Contact calls[edit]

Contact calls are vocalizations used primarily to maintain unity within a social group, to identify ones self and to maintain contact with a mate.[6] Vocal individuality has evolved in banded penguins due to their large social group sizes.[8] Contact calls are frequently used by banded penguins to form large flocks when foraging at sea.[6] It is easy to become separated while diving for food, therefore these penguins use contact calls to stay in contact with each other when they are out of sight.[6] A contact call can relay an excess of information about an individual penguin, including the penguins sex, age, social status within a group and emotional state.[9]

Display call by Spheniscus magellanicus, the Magellanic penguin

Agonistic calls[edit]

Agonistic calls are vocalizations used when a banded penguin is demonstrating agonistic behaviour, which is characterized by aggressive interactions or fighting.[3] Typically, banded penguins vocalize agonistic calls when defending a territory, such as their nest, against conspecifics.[6] For nesting penguin species, such as banded penguins, the mating pair and their offspring are the only individuals allowed on their nest.[10] Thus, any conspecific from the large colony that intrudes this territory will be a threat and a agonistic call will be produced.[10]

Display songs[edit]

There are two types of display songs vocalized by banded penguins; ecstatic display songs and mutual display songs.[6] Ecstatic display songs are the loudest and most complex vocalization performed by banded penguins.[3] They are composed of a sequence of distinct acoustic syllables that combine to form a complete phrase and are often displayed during their breeding season.[3] Despite the close relatedness of banded penguin species, the ecstatic display calls of African, Humboldt and Magellanic penguins are distinctly recognizable, even to human listeners.[6] Typically, females respond more strongly to ecstatic display calls from their mates than from other conspecifics.[3] Furthermore, there is evidence to suggest that ecstatic display songs may convey vocal individuality through the type of syllables the song produces.[3] This vocal individuality can convey information such as body size and weight, since heavier penguins typically emit longer and lower-pitched vocalizations.[8] Mutual display songs are similar to ecstatic display songs in that they are also complex sequences of acoustic syllables. However, mutual display songs are performed by mates at their nesting site.[3]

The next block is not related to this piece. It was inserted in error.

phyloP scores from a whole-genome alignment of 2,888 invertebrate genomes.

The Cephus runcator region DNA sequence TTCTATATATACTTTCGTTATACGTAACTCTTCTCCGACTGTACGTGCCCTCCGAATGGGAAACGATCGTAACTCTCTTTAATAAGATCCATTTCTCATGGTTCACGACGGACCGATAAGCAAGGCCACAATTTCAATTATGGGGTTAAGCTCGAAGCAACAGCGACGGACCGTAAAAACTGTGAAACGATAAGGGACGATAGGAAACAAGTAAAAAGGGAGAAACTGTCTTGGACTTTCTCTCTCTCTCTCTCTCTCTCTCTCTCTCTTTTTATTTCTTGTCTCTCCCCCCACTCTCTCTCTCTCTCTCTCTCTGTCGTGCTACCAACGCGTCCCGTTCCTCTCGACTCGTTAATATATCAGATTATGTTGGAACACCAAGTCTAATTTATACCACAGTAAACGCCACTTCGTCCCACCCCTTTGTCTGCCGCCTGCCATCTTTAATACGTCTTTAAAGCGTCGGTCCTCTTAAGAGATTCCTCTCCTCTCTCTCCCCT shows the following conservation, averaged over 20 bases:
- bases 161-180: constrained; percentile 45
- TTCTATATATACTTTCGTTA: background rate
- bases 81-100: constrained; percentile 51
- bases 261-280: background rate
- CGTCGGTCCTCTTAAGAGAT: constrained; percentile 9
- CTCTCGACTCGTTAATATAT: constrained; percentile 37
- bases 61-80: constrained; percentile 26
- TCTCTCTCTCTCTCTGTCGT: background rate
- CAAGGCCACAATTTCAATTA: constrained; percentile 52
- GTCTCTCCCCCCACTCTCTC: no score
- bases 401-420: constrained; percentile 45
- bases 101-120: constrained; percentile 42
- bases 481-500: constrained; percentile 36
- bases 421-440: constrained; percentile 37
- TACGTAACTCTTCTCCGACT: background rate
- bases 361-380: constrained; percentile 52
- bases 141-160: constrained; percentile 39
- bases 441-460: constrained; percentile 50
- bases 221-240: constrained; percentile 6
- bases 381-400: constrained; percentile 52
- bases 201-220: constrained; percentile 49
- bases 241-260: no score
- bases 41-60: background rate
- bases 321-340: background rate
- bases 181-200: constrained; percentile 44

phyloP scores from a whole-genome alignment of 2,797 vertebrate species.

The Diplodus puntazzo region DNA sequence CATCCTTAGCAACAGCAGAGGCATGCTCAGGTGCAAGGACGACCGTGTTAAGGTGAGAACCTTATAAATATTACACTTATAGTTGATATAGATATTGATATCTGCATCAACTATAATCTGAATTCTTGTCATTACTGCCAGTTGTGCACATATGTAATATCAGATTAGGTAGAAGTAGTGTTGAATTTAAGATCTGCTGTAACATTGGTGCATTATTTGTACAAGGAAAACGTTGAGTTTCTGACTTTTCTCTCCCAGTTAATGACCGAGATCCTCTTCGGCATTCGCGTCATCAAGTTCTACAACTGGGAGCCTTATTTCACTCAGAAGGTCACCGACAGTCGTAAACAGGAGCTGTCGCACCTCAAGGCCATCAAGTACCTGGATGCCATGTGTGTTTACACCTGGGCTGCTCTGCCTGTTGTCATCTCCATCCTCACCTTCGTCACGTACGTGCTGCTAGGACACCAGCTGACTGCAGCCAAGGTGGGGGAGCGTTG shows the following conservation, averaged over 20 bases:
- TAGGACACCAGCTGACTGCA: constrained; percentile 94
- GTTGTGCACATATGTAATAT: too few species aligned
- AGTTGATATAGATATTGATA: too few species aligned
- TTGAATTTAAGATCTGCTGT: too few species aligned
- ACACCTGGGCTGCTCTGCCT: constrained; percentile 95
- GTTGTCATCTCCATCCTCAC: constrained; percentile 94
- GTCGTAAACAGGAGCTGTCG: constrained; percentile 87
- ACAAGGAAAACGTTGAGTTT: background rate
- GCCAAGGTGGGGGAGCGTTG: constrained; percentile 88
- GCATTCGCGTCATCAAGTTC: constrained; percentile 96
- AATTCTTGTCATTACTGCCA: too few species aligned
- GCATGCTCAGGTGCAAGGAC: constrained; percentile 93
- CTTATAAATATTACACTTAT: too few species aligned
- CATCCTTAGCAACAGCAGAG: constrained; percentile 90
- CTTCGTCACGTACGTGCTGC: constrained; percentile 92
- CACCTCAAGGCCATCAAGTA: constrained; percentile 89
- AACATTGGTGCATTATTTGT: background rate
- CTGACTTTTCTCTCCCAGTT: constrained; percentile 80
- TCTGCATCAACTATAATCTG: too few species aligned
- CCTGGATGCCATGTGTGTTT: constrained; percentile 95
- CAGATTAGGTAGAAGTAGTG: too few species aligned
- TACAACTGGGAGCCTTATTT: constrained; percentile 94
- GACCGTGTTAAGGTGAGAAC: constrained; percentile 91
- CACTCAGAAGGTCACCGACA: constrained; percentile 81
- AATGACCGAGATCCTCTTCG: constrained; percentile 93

Source-filter Theory[edit]